BROOKE COUNTY - If you ask Joseph Barki, the fact that he now lives in Wheeling should not impact his candidacy for Brooke County prosecutor. His opponent in the May 8 Democrat primary, Wayne Mielke, believes otherwise.
The two vie to replace retiring longtime Prosecutor David Cross. No Republican has filed in the race, so the winner of the primary election seems almost certain to be the county's next prosecutor.
- Barki, who said he has worked as an assistant prosecutor in both Brooke and Ohio Counties, grew up in the Windsor Heights area of Brooke County. He said West Virginia law only requires candidates for prosecutor to live somewhere in the state - not the particular county he or she is looking to serve.
"I am the only candidate with the relevant experience," Barki said in describing his work as an assistant prosecutor.
Barki said the most pressing crime in the county is the drug trade, which also leads to property crimes and potential violent crimes.
"The 'War on Drugs' is a difficult battle to win. I will seek penitentiary sentences for those committing drug crimes, but I also believe rehabilitation is an important part of this battle," he said.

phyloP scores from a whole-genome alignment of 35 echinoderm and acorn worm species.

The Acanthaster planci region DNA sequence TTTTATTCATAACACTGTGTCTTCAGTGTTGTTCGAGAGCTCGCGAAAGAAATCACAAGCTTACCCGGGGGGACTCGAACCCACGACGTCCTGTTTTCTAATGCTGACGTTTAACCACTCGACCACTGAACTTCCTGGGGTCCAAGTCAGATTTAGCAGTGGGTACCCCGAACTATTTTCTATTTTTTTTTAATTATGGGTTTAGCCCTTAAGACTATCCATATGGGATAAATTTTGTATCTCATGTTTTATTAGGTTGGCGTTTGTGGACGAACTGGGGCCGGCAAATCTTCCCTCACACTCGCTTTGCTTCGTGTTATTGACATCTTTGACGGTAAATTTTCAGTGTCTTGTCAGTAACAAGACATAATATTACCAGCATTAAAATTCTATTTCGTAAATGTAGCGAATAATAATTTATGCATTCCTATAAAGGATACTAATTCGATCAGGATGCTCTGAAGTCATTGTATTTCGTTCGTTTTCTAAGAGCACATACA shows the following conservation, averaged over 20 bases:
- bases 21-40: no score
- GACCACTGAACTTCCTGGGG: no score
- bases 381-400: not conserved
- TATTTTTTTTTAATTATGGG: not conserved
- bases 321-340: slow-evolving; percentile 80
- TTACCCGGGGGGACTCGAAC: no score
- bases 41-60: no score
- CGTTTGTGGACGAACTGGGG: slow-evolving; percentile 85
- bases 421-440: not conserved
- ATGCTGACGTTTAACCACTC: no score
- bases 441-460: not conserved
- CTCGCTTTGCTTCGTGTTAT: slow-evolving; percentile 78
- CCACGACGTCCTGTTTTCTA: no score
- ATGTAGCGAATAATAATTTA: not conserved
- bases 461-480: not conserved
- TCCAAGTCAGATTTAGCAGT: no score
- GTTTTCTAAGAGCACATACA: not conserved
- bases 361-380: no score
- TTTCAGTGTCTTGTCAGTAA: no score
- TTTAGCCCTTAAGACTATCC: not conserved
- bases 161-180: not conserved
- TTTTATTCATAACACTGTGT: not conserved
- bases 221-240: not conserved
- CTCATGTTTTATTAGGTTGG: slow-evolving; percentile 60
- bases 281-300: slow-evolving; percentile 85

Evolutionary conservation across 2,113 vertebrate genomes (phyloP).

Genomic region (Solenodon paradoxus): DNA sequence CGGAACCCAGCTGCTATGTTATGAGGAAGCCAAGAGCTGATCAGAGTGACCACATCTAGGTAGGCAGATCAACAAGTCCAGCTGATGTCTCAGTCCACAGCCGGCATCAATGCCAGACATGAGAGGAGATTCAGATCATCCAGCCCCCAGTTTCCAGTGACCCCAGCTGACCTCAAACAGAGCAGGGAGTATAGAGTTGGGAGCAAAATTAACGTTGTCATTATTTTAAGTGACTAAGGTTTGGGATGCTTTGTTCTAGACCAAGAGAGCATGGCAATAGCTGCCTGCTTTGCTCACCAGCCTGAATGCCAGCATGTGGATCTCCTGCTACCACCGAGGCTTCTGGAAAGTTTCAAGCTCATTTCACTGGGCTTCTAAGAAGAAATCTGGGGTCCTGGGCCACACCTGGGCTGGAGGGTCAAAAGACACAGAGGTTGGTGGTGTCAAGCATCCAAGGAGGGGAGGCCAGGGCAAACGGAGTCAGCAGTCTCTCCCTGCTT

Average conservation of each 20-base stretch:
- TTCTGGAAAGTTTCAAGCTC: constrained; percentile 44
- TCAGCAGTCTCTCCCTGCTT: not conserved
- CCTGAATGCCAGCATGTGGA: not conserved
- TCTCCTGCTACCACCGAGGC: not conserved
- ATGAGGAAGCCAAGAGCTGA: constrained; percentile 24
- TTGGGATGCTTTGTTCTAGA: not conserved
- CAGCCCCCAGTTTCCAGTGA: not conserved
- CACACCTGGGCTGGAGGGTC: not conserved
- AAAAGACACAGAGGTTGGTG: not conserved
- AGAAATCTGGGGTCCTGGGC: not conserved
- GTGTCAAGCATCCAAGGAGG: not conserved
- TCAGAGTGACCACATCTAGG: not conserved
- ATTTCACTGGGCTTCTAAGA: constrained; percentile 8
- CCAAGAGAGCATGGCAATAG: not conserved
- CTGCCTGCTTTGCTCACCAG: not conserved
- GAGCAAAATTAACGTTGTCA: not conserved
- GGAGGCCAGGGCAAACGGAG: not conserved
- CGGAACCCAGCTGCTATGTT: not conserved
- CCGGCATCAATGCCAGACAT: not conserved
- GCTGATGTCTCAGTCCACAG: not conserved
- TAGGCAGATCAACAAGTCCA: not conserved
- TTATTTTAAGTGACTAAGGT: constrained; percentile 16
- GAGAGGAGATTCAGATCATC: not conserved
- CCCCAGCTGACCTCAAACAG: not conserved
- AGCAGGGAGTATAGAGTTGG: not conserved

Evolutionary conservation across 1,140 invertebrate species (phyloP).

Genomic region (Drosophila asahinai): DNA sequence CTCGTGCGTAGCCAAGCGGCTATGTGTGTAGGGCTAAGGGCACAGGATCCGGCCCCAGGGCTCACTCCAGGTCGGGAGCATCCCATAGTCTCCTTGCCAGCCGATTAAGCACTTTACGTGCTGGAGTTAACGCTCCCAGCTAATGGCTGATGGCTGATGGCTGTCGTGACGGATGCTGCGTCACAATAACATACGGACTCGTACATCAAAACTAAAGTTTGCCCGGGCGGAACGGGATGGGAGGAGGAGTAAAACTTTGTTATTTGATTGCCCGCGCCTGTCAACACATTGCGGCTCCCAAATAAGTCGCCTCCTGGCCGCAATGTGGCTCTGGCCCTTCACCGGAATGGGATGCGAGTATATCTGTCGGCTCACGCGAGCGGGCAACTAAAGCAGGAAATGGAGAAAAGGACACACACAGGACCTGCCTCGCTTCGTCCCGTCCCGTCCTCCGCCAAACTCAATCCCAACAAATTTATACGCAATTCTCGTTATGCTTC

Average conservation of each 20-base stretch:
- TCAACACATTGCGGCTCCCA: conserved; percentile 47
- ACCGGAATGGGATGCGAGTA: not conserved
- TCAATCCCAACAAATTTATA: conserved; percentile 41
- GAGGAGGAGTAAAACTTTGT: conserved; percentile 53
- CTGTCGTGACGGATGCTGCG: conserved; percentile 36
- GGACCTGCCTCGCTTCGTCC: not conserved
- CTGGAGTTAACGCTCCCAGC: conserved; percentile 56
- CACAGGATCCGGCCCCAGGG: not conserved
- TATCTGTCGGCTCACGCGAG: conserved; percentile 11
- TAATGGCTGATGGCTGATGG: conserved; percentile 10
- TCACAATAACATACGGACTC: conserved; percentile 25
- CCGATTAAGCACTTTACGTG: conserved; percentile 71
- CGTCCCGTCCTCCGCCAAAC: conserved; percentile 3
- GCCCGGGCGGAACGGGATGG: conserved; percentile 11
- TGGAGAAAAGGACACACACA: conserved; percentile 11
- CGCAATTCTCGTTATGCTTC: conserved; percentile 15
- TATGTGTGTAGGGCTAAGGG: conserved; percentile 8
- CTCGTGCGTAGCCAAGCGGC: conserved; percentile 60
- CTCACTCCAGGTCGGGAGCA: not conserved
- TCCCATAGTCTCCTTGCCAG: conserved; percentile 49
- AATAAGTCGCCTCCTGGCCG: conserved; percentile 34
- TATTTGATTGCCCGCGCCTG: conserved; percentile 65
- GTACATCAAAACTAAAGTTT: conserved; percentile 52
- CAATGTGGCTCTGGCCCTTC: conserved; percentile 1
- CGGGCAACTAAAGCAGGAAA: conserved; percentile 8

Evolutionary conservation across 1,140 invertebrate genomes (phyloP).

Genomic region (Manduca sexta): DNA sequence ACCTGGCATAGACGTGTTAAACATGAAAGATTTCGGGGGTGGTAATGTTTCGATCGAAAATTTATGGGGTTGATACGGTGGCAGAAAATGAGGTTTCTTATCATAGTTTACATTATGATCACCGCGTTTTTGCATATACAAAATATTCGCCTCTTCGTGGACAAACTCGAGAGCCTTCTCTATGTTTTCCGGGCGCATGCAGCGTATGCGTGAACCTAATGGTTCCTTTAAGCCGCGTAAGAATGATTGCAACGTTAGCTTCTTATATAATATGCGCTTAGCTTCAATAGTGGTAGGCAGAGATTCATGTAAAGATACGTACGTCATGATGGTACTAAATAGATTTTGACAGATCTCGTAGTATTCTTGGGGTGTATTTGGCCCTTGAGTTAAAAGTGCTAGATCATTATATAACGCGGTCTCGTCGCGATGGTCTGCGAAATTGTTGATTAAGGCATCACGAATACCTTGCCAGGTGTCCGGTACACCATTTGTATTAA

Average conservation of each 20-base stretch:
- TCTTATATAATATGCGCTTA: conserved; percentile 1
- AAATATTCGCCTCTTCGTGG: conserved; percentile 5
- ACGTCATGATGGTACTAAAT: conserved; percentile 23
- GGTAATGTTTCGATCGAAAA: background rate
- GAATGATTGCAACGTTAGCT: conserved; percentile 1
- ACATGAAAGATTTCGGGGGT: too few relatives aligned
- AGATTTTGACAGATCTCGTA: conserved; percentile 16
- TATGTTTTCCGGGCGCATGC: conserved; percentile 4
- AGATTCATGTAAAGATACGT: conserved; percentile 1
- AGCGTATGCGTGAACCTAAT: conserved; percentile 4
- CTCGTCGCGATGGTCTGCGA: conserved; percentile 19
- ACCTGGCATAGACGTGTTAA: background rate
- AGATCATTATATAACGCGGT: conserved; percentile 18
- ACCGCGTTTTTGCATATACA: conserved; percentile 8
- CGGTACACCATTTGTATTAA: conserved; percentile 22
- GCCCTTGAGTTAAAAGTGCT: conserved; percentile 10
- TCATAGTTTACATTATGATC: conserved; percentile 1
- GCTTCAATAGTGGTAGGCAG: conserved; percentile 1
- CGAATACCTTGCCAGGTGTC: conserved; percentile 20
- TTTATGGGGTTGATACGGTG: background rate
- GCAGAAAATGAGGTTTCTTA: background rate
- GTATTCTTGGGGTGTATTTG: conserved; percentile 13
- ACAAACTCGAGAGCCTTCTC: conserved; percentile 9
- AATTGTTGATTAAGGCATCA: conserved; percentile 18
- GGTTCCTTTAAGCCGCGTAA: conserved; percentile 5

Barki said he is committed to a solid working relationship with the U.S. Attorney's Office in Wheeling.
- Follansbee resident Mielke said he has 37 years worth of law practice experience under his belt. Although he acknowledges state law allows Barki to run for prosecutor, he said being a resident of the county one is going to represent is "fundamental."
"If he wants to represent Brooke County, he should live in Brooke County," Mielke said. "He can't even vote for himself."
As for the main criminal matters in the county, Mielke said, "Drugs are a horrific crime here."
He also said maintaining a solid working relationship with the U.S. Attorney's Office is important in working to curtail crime in West Virginia's Northern Panhandle.